“Anything and everything, I can’t be any more specific than that. Maybe I’m a little more tuned in. I have a little cassette boom box I can leave all over the house. ‘Cos I’m lazy and if I get a riff I just throw it in the boom box, carry on my day and then I come back, take a riff and an idea, put it on the table and it’s just a jig-saw puzzle. I think maybe I’m just a little more in tune. If I hear something, oh I’d better write that down or let it go. I’m just a little more free with my writing process, I don’t hate myself. I write a lot of bad songs, I used not to do that and find I’d not write at all. So now I just write what comes out, I might not like most of it, but if there’s one idea, I think that this one’s worth working a little harder on, I’m just a little more free with the journey I guess.”

You’ve worked with various other artists, which of these did you gain the most from?

“I’ve enjoyed them all, I’ve played with Ringo Starr, Bruce Spingsteen, Neil Young, I get a lot of attention for that, but that’s about 10% of the 33 years I’ve done that. I just like to play and sing and be passionate about it and when the opportunity arises it’s not required that I’m a band leader. I love to sing my own music, but it’s all part of the same journey, it’s nice not to be the boss once in a while.”
Finally, how have you managed to travel so far and still maintain your demanding schedule, when many of your generation hare giving thought of their retirement?
“I think what happens is at some point if you really love to perform, you realise that if you want to perform at the level you’re used to, you can’t behave in the same manner as you did when you were 19. It’s basically more work throughout the day on performance jobs, and you have to accept that or stop it. I joke allot and kinda moan about it, but I’m much more careful about rest, food, exercise. (He points toward the physical type standing with us in the dressing room.) My friend Joey here has been helping me out with stretching, and getting me ready for the shows, and I find that if I don’t do that, you might not notice that much, but it’s the little differences and I notice it. If people feel what you’re doing and if people who know nothing about music can sense that you are into it, and if they sense that, then it’s a better night for all and I’ve just learnt the hard way, you’ve got to spend a little more time preparing.”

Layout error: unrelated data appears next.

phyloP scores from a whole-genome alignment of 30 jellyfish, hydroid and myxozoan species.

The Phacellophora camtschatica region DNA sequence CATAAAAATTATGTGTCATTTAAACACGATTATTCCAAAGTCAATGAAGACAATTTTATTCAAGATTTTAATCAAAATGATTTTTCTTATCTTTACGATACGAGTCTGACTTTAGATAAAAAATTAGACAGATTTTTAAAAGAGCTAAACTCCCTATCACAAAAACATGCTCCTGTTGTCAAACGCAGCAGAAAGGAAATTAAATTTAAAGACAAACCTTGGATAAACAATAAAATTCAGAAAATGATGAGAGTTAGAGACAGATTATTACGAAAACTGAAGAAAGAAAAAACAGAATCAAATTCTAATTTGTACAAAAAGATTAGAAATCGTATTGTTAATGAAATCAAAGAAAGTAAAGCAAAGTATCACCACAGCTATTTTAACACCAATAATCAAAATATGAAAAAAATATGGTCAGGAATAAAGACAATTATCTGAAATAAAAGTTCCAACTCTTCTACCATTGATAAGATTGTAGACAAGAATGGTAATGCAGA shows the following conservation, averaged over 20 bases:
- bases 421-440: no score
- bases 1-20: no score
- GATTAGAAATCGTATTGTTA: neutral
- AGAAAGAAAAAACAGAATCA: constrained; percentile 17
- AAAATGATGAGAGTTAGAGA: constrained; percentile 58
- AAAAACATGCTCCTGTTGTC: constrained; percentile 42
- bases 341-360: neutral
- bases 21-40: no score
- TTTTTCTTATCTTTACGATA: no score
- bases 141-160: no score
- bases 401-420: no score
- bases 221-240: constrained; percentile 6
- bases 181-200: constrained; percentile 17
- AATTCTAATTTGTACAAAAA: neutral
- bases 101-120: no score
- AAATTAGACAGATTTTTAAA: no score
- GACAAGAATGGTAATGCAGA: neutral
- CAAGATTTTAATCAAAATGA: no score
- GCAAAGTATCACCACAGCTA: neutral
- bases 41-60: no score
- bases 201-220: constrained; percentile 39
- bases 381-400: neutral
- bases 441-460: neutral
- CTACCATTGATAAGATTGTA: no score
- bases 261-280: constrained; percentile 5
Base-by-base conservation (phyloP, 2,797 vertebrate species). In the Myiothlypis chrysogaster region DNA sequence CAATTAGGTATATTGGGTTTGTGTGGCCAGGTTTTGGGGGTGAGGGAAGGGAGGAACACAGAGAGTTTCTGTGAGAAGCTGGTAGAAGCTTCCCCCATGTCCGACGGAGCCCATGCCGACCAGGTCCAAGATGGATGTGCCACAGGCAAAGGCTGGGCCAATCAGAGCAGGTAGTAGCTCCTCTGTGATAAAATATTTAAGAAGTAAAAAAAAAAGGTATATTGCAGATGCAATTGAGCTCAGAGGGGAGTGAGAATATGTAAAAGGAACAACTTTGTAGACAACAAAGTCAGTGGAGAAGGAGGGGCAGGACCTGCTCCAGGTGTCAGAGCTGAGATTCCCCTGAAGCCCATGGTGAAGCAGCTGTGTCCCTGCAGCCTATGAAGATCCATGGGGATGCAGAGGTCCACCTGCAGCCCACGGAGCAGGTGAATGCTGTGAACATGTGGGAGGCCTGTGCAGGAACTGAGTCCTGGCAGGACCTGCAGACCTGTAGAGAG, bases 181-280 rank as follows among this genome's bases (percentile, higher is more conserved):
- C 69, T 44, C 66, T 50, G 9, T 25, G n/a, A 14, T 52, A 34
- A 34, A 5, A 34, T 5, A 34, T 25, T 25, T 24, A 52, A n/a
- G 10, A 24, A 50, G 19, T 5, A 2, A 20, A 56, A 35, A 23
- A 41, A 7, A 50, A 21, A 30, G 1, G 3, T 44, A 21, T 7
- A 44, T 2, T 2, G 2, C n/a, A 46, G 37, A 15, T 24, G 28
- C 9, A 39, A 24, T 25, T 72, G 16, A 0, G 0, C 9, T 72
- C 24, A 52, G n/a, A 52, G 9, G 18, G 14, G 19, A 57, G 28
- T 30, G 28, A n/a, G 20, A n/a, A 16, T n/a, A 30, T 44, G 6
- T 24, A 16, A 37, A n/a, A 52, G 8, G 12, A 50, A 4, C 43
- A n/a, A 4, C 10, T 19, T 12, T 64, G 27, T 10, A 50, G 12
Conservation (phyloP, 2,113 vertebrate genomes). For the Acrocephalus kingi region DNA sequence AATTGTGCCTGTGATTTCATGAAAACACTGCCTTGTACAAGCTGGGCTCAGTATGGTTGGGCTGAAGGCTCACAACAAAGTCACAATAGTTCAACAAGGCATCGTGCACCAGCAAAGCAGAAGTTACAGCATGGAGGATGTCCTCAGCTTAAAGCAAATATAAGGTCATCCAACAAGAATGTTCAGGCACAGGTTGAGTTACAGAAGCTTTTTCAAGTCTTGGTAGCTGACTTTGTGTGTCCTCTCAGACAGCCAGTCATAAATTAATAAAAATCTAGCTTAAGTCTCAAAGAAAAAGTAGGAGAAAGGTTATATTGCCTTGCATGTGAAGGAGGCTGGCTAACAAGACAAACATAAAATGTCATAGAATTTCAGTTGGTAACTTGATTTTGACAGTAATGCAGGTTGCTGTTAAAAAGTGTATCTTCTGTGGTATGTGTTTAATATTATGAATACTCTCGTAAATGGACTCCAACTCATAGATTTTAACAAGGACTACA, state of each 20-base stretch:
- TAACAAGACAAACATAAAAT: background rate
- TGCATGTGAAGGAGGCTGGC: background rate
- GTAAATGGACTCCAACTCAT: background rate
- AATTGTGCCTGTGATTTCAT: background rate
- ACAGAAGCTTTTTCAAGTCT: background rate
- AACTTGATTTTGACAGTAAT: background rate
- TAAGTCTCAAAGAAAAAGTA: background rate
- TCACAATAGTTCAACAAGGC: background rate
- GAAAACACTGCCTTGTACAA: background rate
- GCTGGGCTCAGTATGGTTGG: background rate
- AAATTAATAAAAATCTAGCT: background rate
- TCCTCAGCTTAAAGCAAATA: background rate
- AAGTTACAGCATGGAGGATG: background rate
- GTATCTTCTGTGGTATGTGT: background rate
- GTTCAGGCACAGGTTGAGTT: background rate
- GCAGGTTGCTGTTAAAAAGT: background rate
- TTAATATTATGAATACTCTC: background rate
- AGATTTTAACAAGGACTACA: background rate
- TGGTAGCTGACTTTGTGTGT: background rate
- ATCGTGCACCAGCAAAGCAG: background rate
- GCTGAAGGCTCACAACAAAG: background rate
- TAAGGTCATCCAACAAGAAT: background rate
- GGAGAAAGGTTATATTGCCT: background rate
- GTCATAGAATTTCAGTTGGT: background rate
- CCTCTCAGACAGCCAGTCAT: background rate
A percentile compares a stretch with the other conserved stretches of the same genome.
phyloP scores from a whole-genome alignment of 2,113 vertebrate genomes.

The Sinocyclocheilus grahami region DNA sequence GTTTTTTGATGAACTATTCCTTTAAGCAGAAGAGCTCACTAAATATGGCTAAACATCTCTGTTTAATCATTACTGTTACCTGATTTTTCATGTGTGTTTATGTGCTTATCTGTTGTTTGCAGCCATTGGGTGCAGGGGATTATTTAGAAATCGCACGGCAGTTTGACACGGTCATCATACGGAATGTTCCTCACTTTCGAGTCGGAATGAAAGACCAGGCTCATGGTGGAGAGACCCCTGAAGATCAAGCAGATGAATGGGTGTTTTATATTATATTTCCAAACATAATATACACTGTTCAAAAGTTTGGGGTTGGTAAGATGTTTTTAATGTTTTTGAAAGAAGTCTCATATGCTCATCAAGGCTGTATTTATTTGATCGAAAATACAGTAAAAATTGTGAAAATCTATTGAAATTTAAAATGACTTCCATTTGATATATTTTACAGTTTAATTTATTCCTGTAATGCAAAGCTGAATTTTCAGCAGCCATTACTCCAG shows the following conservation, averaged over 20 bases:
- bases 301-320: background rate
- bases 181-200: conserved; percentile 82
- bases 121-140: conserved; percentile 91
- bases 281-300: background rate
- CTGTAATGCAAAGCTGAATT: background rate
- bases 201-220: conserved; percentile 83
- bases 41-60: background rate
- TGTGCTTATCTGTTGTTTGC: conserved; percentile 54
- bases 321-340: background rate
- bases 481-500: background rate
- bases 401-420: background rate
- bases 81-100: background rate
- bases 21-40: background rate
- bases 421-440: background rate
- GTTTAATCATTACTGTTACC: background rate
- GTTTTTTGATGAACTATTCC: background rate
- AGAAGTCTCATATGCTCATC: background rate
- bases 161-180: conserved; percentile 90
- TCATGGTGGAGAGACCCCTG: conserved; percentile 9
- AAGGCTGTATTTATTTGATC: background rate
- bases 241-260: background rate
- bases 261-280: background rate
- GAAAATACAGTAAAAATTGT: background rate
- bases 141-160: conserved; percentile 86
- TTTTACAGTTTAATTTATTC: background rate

Do you think you are ever going to retire?

“Not retire.”

You’re going to continue up until the day you die?

“Playing music, yeah. Music is therapeutic for me and performing, some kind of healing. It’s just the rest of the day that’s the hard work. I don’t need to do it everyday, but it needs to be some part of my diet as a person and as a fashion, for the rest of my life.”

Thank you very much Nils.

“You’re welcome, just let people know about my web-site ok.”

You can also read a live review of Nil Lofgren's performance in Leicestershire 11/2001 here